Methods of forecasting
- Pragmatic, not dogmatic – investors need to be pragmatic about their forecasts and their hypotheses, and not be wedded to any particular idea or preconception. To quote John Maynard Keynes, “When the facts change, I change my mind. What do you do, sir?” Venture capitalist Marc Andreessen described contrarian value investing as “strong opinions, loosely held.”
- Analytical – superforecasters and successful investors alike are good at repressing what psychologist Daniel Kahneman calls System 1, and harnessing System 2 when it comes to decision making. System 1 is automatic thinking, which draws fast conclusions using intuition or emotion, often acts unconsciously with little attention, and is prone to biases and systematic errors. System 2 is a slow, thoughtful and deliberate mode of thinking that can be mentally draining, but is required for logical reasoning and analysis.
- Dragonfly-eyed – a dragonfly’s eyes each contain 30,000 lenses arranged in a hemisphere, which gives the dragonfly almost perfect 360–degree vision and allows it to catch tiny insects in mid-flight. Successful investors replicate this by seeking out diverse views and perspectives from a wide variety of sources to synthesize into their own view. This aggregation of different points of view may not come naturally, particularly if they are contrary to our own beliefs, but is important because it allows the investor to leverage the knowledge and experience of others to offset any internal shortfalls or biases, and form a more holistic view of reality.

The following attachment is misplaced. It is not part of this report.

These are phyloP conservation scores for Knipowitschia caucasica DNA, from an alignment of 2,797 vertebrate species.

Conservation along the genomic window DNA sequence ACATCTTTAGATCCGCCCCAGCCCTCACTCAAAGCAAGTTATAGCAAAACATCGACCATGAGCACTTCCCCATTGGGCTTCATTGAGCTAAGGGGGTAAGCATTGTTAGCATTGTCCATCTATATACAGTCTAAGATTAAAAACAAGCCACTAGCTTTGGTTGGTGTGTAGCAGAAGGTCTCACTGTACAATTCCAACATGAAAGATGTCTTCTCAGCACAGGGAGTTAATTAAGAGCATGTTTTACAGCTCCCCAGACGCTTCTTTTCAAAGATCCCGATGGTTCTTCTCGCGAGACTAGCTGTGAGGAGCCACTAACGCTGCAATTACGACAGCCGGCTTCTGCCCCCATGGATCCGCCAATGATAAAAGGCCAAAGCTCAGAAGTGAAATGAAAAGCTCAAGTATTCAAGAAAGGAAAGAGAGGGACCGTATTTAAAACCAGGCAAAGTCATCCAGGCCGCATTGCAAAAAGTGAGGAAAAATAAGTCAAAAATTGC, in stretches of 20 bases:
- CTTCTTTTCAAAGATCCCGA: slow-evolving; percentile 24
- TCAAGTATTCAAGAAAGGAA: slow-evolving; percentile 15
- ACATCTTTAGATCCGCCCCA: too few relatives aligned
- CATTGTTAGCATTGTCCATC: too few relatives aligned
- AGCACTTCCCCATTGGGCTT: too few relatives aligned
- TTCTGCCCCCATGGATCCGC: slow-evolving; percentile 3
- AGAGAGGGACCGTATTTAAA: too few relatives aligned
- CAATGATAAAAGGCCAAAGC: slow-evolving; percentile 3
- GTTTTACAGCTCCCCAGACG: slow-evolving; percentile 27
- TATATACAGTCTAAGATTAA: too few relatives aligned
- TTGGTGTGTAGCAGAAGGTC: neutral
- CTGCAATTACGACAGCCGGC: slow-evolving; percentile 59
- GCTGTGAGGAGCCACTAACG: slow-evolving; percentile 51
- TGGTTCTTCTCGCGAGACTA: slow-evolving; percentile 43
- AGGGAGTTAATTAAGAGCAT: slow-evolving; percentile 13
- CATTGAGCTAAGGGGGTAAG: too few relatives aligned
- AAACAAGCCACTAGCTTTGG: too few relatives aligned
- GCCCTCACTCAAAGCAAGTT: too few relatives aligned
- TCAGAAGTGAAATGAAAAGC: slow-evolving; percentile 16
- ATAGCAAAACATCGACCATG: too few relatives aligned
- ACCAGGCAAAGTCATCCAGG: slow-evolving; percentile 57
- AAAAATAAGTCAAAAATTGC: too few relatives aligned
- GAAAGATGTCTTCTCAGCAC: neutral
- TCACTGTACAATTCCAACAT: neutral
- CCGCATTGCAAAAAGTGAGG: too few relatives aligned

- Probabilistic – consistent with a non-deterministic outlook, successful investors think and forecast probabilistically (using many grades of maybe) and are thoughtful updaters for new information. While Tetlock’s superforecasters tended not to apply Bayes’ Theorem mathematically, they were nonetheless adept at following a Bayesian process to update their forecasts for new evidence.
- Good intuitive psychologists – by being aware of cognitive and emotional biases and errors, investors are better equipped to avoid them.
- A growth mindset – this comes from Professor Carol Dweck’s research on mindsets. People with a fixed mindset believe that ability is innate and therefore can’t be developed. People with a growth mindset believe that ability can be developed and improved over time. By having a growth mindset, investors are motivated to always seek ways to improve their forecasting and investing skills.
- Grit – finally, following from a growth mindset is grit, or the ability to persevere in the face of failure or other obstacles. For the contrarian investor, grit is important to maintaining one’s conviction when investing against the current.
While the above may seem like a daunting checklist, not all the attributes are equally important. Tetlock identifies the strongest predictor of forecasting skill as “perpetual beta” (perpetually under development), or in the context of investing, the degree to which one is committed to updating one’s hypotheses and investment process.